Friday, February 29, 2008
Owl box finished
The weather was ideal for hanging owl boxes this week. Visibility in the woods is still good -- the gooseberries are just leafing out, but the poison oak thickets are still dormant. Plus, the air is delicately scented with bay flowers.
Maybe it's a little late to hang owl boxes, but it feels good to have finally finished the project. One has a 2.5" hole (to favor saw whet owls), and the other has a 3" hole (for screechers). The latter can accomodate a camera module.
It was easy enough to cut and assemble the owl boxes. I had all materials on hand. (I'm cheap and used recycled redwood and hardware).
The only expense was the galvanized flashing needed for squirrel proofing. You have to cut and apply the flashing, but that's not a problem when your neighbor's mantra is "The guy who dies with the most tools wins". Richard has a sheet metal break and an pneumatic stapler, and that made the job easier.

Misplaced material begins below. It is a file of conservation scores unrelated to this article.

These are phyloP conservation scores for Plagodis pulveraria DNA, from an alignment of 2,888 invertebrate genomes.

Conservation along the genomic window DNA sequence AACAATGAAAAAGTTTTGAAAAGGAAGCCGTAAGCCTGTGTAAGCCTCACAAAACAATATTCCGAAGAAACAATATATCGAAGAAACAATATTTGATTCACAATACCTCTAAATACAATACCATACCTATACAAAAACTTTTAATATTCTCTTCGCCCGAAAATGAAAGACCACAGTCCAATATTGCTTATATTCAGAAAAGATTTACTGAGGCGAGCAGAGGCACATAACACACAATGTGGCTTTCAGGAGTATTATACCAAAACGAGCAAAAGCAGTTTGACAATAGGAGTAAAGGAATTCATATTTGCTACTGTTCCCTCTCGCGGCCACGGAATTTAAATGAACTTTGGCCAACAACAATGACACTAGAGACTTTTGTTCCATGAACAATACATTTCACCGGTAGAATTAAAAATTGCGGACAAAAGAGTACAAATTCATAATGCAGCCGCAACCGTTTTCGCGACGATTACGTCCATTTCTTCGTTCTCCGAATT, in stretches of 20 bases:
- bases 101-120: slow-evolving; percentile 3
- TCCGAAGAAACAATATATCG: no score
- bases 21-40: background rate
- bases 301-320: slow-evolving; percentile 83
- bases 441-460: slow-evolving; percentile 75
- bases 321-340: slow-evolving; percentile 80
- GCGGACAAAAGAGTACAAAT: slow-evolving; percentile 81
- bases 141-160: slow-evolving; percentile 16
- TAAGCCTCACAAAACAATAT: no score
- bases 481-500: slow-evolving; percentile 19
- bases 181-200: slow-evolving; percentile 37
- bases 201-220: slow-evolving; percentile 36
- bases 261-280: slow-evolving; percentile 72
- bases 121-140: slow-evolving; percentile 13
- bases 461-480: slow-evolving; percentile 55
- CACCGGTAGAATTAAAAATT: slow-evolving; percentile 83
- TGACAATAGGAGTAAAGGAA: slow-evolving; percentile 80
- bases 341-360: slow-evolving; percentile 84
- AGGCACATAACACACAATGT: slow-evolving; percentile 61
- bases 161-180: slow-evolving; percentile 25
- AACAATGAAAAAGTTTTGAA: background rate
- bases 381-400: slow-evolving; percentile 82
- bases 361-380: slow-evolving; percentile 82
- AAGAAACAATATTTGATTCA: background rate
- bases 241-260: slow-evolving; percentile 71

Covering sacred redwood with flashing seems like a crime, but it's bearable if it defeats homesteading by 'wathcally sqouyals'.
Of course, the flashing makes your box look as ugly as a hemorrhoid. It glares like a beacon in the afternoon sun. And who knows -- maybe it reflects wave lengths that attract bees looking for prospective hives. So you have to paint the metal (and treat it with vinegar so the paint sticks).
And then there are the finishing touches, like the internal owl ladder or perch (see below), drainage holes, and a layer of clean sawdust or wood shavings.
I settled for a small grove of Douglas firs for the screech owl box and pruned a clear flight path to the box. It's about 25 feet up on the NW side.
The branches make it easy to climb up to the box, but I'm thinking I should take the chain saw and cut them off this weekend. A bear could climb the tree with or without branches, but why make it easy?